Include Me On A Wander All over Manchester by Peter Robert HayesDo you ever visit a city, but you do not have long to examine and explore its sights and history? You may simply have one evening or morning to have a look around. Where would you learn to comprehend the history and culture in the place? You don't have time for any guided tour and incredibly only want to explore this will let you few drinks. Well, this can be a perfect guide to suit your needs. Together we're going to take a stroll around Manchester's compact city centre, taking a look at some of the more interesting things, and of course, creating a few drinks in certain typical and interesting pubs in the process.
1 Piccadilly Gardens
Let's begin in Piccadilly Gardens in which the buses and trams from the MetroLink system can be found in. This is at most a 5 minute walk from both Piccadilly and Victoria train stations. This city centre transport hub is really a natural starting point for trip. This busy interchange underwent a total re-design in 2001- 02. Following the 1996 IRA bomb (which generated over 200 injuries but no fatalities), a massive redevelopment campaign was implemented in Manchester city centre with an international competition being held to spot the very best architectural proposal for Piccadilly Gardens. Much of the redesign and re-building investment that is evident walking around Manchester today could be traced time for this era and also the investment attracted through the Millenium Fund and as Manchester ready to host the 2002 Commonwealth Games.
The 4 Statues
Historically, Piccadilly Gardens will be the original site in the Manchester Royal Infirmary from 1755 until its relocation to Oxford Road in 1910. There are 4 statues surviving todaythat were erected around the original infirmary esplanade:
Sir Robert Peel 1788-1850 (founding father from the modern Police force giving origin for the slang word for the Police "bobbies")
James Watt 1736- 1819 (whose improvements towards the steam engine helped to drive the explosion of economic growth in the cotton centred industrial revolution
Queen Victoria 1819-1901 (around the throne for 63 a few years 7 months she was the longest reigning female monarch)
The Duke of Wellington 1769-1852 (a leading political and military figure most famous for commanding the defeat in the French in the Battle of Waterloo in 1815).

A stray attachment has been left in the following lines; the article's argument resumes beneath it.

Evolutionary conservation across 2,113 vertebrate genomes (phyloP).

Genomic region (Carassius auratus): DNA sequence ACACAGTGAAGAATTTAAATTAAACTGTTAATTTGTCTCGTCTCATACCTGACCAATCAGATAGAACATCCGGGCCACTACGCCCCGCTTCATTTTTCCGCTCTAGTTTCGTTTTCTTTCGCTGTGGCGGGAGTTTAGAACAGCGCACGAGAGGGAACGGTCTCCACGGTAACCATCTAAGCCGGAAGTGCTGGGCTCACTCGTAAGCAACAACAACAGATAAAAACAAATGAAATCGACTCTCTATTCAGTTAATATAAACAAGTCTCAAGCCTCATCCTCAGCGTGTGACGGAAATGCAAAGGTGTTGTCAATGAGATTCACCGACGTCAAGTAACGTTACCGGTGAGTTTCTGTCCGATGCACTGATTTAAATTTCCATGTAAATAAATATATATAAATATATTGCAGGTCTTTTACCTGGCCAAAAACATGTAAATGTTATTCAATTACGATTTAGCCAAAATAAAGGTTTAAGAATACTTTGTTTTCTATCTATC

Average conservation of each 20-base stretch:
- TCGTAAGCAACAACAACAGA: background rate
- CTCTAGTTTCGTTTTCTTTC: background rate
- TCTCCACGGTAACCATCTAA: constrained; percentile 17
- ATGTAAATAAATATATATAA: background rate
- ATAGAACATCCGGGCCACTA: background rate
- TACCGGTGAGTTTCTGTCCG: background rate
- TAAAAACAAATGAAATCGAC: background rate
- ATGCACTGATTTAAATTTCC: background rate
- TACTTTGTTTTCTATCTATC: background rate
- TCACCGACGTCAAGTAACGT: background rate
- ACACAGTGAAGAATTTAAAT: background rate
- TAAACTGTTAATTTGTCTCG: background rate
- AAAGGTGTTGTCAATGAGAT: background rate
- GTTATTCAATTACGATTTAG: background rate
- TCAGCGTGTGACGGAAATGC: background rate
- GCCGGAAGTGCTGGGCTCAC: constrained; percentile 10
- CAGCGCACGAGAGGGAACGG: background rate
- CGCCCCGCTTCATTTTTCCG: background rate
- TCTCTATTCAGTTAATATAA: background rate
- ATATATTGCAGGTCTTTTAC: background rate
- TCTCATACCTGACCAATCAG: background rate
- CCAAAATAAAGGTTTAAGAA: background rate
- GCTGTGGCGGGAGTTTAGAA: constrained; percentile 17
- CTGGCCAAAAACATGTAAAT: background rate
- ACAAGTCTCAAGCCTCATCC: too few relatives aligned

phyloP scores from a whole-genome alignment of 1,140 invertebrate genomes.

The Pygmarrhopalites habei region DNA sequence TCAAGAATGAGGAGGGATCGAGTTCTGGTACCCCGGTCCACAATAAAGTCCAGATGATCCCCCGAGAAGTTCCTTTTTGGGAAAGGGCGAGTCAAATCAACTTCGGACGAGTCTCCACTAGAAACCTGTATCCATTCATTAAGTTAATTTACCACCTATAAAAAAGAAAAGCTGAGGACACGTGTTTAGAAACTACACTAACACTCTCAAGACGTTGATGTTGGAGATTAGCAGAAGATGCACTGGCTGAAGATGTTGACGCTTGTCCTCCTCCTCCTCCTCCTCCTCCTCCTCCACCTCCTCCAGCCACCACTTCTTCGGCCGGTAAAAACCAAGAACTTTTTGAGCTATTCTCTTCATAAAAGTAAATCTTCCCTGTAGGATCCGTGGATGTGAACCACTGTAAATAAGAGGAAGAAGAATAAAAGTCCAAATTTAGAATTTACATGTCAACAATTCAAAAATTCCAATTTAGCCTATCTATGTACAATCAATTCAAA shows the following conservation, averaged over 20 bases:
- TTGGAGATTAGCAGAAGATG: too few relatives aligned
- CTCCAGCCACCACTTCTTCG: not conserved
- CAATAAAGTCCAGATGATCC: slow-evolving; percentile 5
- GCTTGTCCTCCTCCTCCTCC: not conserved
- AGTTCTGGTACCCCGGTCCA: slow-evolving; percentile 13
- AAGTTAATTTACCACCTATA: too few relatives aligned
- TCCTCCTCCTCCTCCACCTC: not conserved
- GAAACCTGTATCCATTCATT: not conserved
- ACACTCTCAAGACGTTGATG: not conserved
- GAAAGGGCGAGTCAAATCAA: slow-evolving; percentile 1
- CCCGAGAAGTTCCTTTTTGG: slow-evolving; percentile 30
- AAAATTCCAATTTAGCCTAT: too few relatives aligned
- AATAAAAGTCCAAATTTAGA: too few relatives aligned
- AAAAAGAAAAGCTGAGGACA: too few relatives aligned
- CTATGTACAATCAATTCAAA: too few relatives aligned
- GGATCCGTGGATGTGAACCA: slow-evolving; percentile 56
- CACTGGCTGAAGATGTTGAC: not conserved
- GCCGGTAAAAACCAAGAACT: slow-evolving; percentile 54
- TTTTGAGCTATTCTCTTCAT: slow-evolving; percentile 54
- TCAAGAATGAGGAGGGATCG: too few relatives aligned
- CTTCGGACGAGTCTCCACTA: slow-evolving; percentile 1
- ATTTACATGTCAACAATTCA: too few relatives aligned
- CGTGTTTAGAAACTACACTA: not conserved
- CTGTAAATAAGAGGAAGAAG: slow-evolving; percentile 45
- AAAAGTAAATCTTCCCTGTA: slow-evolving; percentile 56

2 Market Street and Corporation Street
Walking from Piccadilly Gardens down Market Street, certainly one of Manchester's principal shopping areas, you are going to pass the Arndale Centre, Europe's largest inner-city shopping centre. Originally constructed in the 1970s, its proximity towards the 1996 IRA bomb resulted in it suffered extensive damage as a result. At the crossroads at the bottom of Market Street we turn right into Corporation Street. Passing the Marks & Spencer store around the opposite side with the road we walk within the bridge linking a store with the Arndale, close to in which the van, containing an enormous amount of Semtex explosive was parked on Saturday 15 June. An estimated 70 000 everyone was close to Manchester city centre about the morning of these day, with usual numbers being swelled with the presence of international football fans. The following day Russia were on account of play Germany at Old Trafford inside 1996 European Cup. The game went ahead looking at 50 000 people and Germany won 3-0.
3 Exchange Square
Here you will find the "Manchester Eye". This was first installed in 2004 and is a 60 metre tall Ferris wheel with 42 passenger carriages giving wonderful panoramic views of the city centre and beyond. Opposite this, on the corner of Corporation Street and Withy Grove you will find a modern entertainment venue named "The Printworks". Up until 1996 this was is know for a tremendous printing press belonging to newspaper mogul Robert Maxwell. The complex contains mostly bars and golf equipment such as Hard Rock Cafe', a leisure centre as well as a 23 screen Odeon Cinema which incorporates an IMAX 3D screen. Back on the other side of Exchange Square find another shopping complex called The Triangle, about the front that facing the trail can be a huge tv screen showing the BBC news.
4 URBIS, Chethams College and Manchester Cathedral
Continuing along Corporation Street and crossing Fennel Street we come immediately to Cathedral Gardens and URBIS, an enormous futuristic building that's an exhibition centre focused on city life. The National Museum of Football can also be currently being transferred here and will soon be operational on the public. The building opened in 2002 and was portion of Manchester's Millennium Quarter redevelopment. Exhibition space hosting many visiting temporary displays of art is spread over 5 floors.